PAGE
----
August 2002
How to create customer focus
It takes more than sales reps to make customers
comfortable with your firm
While a sales rep is paid to sell, isn’t it realistic to think that everyone in an organization should have a customer focus too? How often have we heard that the sales force isn’t bringing in enough work to keep people and equipment busy. After all, this is the group that makes the big bucks and we have plants running at about 60% capacity. Why is this happening?

The reality is that everyone in an organization is responsible for creating the right environment for customers. I have often said that the person who answers the phone can create an extremely positive or negative image for a company in the first 15 or 20 seconds. We have all experienced the upbeat, friendly voice of a receptionist who sounds genuinely pleased to help you or to direct your call to the intended party. How pleasant.
We have also all experienced those receptionists at the other end of the helpful scale. I remember one instance that almost drove me crazy. We had decided to investigate doing our own colour work and were exploring the options for getting the necessary equipment. I had just heard that some very fine Crossfield equipment had been traded in and that this configuration would be virtually perfect for us.

The organization that had taken the equipment in on a trade was in Boston. I called the company and was soon greeted by this less-than-friendly voice asking who was calling. (I must admit that any sales-based operation that instructs its receptionist to begin with this question is almost immediately in my black book.) However, I gave the required information and then there was this pause. I waited, and after about 20 seconds the receptionist returned to the line and asked what company I was with. Now, this was not what I had expected, but again I gave her the complete name of the company, Arthurs-Jones Lithographing Ltd.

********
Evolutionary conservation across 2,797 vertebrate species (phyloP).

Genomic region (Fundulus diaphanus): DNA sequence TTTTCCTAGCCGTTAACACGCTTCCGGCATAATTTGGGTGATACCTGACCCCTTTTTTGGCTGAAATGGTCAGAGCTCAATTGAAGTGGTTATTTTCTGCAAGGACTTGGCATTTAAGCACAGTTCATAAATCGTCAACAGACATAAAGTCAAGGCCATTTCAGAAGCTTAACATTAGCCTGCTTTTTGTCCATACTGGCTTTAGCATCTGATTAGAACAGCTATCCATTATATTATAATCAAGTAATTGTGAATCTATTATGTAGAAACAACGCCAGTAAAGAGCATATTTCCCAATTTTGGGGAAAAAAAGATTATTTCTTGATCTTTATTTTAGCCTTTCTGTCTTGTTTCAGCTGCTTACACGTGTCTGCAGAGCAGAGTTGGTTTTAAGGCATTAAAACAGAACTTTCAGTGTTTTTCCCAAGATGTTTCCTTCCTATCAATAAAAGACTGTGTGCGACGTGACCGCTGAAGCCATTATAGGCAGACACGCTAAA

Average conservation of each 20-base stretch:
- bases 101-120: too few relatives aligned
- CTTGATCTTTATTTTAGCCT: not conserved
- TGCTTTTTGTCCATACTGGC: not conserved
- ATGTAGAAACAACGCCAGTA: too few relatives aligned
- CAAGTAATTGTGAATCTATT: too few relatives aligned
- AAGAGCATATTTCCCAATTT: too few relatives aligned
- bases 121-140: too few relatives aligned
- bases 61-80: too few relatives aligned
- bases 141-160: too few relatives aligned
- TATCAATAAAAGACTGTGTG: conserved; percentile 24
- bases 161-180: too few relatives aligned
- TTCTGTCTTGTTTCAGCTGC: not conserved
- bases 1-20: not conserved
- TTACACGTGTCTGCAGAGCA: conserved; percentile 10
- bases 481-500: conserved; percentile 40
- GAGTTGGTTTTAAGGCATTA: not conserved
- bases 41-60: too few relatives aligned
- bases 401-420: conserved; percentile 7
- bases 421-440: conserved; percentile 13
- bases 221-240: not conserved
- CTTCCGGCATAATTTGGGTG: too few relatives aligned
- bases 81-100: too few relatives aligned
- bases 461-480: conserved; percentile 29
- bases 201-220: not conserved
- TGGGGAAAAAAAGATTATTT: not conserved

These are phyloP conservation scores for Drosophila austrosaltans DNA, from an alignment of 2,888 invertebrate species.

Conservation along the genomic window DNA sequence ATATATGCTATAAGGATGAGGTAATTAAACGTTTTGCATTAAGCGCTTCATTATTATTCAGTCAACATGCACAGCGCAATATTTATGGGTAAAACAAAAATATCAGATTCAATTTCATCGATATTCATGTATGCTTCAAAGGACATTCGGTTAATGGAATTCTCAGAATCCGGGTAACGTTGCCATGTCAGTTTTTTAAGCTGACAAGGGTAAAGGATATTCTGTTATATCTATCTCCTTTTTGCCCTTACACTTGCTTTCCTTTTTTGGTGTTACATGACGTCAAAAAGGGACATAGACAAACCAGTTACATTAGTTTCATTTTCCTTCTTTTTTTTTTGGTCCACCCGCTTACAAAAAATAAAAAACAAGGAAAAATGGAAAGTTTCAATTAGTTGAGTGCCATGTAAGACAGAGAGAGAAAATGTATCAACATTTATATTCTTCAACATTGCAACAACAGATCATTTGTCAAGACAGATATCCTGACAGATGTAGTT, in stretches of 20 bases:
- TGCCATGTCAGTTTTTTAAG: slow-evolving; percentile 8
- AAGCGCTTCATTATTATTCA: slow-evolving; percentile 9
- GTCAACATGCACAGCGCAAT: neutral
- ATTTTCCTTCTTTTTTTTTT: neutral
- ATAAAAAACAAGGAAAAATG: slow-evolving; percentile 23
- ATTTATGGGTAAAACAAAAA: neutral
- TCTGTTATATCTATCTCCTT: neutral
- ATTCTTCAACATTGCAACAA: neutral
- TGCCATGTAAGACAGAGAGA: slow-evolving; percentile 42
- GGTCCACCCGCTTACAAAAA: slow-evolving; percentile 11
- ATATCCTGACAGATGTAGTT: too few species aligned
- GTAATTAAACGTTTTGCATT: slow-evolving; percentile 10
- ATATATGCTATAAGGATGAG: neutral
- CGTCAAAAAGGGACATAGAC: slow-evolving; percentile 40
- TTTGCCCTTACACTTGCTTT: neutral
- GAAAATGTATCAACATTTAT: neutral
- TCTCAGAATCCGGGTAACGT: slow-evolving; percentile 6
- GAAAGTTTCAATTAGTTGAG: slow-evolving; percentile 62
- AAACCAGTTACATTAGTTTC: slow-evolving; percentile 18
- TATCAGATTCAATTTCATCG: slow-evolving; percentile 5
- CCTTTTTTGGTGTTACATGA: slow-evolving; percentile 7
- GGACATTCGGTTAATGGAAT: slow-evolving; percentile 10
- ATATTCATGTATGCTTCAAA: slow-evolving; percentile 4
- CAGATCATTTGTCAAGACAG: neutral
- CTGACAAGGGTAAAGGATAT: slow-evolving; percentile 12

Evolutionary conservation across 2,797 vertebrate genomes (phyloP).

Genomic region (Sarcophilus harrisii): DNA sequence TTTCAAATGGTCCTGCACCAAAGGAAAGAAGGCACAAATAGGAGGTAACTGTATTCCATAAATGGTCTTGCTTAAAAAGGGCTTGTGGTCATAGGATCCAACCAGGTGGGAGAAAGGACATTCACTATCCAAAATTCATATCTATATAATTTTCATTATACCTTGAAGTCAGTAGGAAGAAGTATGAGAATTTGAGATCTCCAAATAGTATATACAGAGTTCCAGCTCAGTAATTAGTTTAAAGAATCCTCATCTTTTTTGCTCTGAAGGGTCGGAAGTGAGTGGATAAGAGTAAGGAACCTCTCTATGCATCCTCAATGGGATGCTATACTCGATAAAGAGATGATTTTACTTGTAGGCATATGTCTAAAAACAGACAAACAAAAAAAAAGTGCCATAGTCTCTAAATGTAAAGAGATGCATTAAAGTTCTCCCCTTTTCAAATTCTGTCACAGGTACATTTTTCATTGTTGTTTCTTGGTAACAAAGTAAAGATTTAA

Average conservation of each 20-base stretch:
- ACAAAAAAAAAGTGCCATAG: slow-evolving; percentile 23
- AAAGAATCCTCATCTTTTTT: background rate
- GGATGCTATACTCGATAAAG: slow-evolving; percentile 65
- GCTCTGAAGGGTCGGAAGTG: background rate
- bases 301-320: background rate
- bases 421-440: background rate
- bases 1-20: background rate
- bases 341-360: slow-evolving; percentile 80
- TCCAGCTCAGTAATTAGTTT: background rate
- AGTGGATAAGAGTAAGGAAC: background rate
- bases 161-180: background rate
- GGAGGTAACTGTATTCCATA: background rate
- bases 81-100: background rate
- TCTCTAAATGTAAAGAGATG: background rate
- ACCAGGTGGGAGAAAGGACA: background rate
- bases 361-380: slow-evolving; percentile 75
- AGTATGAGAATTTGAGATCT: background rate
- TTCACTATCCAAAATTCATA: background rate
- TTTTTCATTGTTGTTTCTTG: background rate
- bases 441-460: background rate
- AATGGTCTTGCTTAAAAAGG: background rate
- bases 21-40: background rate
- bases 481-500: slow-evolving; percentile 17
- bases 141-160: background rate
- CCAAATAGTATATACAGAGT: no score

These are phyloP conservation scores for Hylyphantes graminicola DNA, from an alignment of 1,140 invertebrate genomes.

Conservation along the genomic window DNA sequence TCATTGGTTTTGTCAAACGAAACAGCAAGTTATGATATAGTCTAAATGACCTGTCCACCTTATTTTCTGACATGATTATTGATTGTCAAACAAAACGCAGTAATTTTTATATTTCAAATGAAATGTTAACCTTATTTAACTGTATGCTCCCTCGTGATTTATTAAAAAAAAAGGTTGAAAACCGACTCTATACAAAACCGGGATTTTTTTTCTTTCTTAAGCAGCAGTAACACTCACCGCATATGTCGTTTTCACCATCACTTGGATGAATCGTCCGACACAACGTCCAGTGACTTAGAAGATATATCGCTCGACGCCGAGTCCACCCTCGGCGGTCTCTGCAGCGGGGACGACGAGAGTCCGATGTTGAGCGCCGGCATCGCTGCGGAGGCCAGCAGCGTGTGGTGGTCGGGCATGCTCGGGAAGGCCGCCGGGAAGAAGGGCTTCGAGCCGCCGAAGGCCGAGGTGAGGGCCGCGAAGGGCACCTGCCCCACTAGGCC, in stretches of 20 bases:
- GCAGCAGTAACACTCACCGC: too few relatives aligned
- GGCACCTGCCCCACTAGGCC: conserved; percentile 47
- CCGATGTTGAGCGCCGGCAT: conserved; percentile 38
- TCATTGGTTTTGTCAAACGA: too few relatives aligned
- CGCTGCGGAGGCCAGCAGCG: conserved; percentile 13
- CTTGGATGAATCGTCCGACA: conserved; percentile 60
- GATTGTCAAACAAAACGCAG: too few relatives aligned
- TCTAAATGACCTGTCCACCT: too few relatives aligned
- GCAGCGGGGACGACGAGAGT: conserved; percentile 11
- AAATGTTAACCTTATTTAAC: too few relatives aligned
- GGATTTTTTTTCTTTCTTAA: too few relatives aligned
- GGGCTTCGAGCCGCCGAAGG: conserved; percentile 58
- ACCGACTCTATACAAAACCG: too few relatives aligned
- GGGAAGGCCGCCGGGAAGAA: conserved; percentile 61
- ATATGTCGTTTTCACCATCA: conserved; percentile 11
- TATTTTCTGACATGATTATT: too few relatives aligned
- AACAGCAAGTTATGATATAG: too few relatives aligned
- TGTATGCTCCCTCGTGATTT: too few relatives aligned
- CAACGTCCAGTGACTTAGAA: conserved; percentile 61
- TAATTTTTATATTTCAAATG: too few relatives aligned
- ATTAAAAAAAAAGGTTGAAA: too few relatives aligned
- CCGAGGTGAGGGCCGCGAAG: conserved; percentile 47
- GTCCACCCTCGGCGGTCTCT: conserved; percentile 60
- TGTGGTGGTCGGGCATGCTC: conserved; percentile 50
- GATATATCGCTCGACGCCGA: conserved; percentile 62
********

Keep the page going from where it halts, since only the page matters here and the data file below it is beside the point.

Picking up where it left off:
Everyone in an organization must understand the necessity of being customer focused
Naturally there was another pause. Well guess what? When the receptionist did come back, she wanted to know what the call concerned. That did it for me. Here was a graphic equipment sales organization with a potential customer on the line and all it did was make me frustrated as hell and create needless barriers to doing business. Before I ended this ridiculous session I told her as politely as possible that we would never consider buying equipment from her organization because it was just too difficult.

This is a ridiculous but true story that I hope few of you have experienced. Needless to say, if any part of this story sounds the least bit like what your organization does, stop it now.

How to treat customers
Let’s consider how we should treat customers or, for that matter, any visitor who comes to our plants.
Regardless of your position in the company, make yourself known to all visitors in your reception area and ask if you can assist them in any way.

Make certain that visitors are introduced to a number of your associates, especially the ones doing his work.
It is also important that the most junior sales rep be treated as an important member of the team so that when he brings in a prospective customer, the sales manager, the vice president of sales and, if possible, the president are there to assure the new client that his work is important. (It is understood that this helpful and resourceful attitude should be extended by everyone throughout the plant.)
If your organization uses a courier service, try to bring these operations in-house. Customers gain confidence in a company when they see the same friendly face delivering or picking up packages. It simply increases their confidence level when the delivery person can call the customer by name and give his personal assurance that the material will be back at the plant in an hour. This, of course, is in contrast to handing a package to a delivery service and wondering if it will ever get to its destination.

Make certain everyone understands that it is the customer, and not the organization that processes your paycheque, who pays the bills. So, if something doesn’t look right, it probably isn’t. Similarly, if instructions from the customer are the least bit vague, make certain that you ask and understand what is expected. Many things become obvious after the fact, but by this time the damage is done.

Business today is more demanding than any other time in recent memory. However, it is better and more profitable to surpass the needs of your established accounts than to lose them and try to find new accounts. Everyone in an organization must understand the necessity of being customer-focused and must be encouraged to remove all the barriers and red tape that might hinder this process. It takes everyone in a company to create the right environment for customers to give their work to your organization.
Duncan McGregor was president of the former Arthurs-Jones Inc., a Toronto-based, award-winning commercial printer. He led the $5 million-a-year firm to a five-fold increase in sales. He is now a consultant to the printing industry and can be reached at (416) 487-7666.
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